~Stay Alert!~ Even in Training

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Moving forward now we release the story of an unfortunate training accident occurring at our school.  With ever increasing speculation and wonderment push us towards full transparency and being completely open taking nothing to the grave.  The Lesson to be learned is simple, train with awareness and always be protecting yourself.

Why Should You Avoid “Style Hopping”: by Calasanz

A prospective student came to the door, interested in martial arts training. When I asked him if he had any previous experience, he replied “yes, I’ve studied for about two years.” His training history consisted of 3 months in aikido, 2 months of karate, 4 months of kung-fu, 3 weeks of tai chi, etc., etc.. This is what we call “style hopping”…going from one style to another.

“What’s wrong with going from style to style?” some students say. Even Bruce Lee didn’t believe in styles. He believed that styles limited one’s true potential. As far as styles are concerned, Bruce Lee advised us to “absorb what is useful” and to discard the rest. Why can’t we be like Bruce Lee and just learn what we want and move on?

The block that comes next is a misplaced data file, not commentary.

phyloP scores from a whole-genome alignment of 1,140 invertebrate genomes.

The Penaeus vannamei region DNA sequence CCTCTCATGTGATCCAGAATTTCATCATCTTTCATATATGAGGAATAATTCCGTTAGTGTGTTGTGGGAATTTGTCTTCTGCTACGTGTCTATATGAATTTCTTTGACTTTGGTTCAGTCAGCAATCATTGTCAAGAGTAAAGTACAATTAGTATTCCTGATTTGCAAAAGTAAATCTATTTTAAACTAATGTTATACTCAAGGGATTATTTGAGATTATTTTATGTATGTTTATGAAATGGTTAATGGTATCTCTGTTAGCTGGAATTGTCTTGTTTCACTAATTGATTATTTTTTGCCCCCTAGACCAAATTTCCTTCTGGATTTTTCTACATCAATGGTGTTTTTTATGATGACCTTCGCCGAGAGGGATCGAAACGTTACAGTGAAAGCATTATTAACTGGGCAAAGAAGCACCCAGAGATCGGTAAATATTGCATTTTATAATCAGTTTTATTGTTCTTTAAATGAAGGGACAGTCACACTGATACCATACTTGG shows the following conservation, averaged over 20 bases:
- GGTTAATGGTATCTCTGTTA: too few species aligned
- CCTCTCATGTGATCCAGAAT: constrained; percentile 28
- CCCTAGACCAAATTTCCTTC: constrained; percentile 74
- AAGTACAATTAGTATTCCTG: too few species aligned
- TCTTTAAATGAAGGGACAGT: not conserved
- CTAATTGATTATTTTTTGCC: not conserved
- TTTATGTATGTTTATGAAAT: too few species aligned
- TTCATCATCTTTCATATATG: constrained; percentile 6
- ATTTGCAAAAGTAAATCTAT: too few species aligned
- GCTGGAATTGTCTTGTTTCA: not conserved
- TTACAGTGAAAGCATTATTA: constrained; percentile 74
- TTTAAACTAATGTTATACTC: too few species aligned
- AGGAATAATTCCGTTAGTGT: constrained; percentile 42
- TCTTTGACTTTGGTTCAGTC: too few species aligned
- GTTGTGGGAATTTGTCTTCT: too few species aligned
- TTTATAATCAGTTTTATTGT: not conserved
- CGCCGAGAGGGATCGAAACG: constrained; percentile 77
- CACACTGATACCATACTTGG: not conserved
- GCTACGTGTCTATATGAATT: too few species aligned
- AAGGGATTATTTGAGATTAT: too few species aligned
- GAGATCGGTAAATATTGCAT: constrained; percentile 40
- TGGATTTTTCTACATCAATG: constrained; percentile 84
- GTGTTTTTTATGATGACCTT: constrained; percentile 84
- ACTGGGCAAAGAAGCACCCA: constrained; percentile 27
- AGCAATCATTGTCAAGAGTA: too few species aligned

Bruce Lee’s advice is good for someone who already has a good foundation. Before experimenting with other styles, Bruce Lee studied the art of Wing Chun with Yip Man for approximately 5 years. He had an excellent foundation before he ventured into other areas.

All traditional martial arts were developed after many, many years of experimentation and dedicated study. Most traditional martial arts when studied with sincerity and regularity, will prepare you for expanding into other systems. Committing yourself to any one of these is the first step.

Focusing on one style at the beginning of your training will prevent confusion. At this level, you don’t have the sophistication to separate or integrate the different techniques and philosophies. But you start by developing strength, endurance and flexibility. You can learn how to stand, kick, punch and block. You can learn footwork and forms. You can learn how to react by sparring and working with a training partner. You can challenge your body and mind by progressing through your style’s curriculum. You can learn the principles of your art and the foundations of its origins.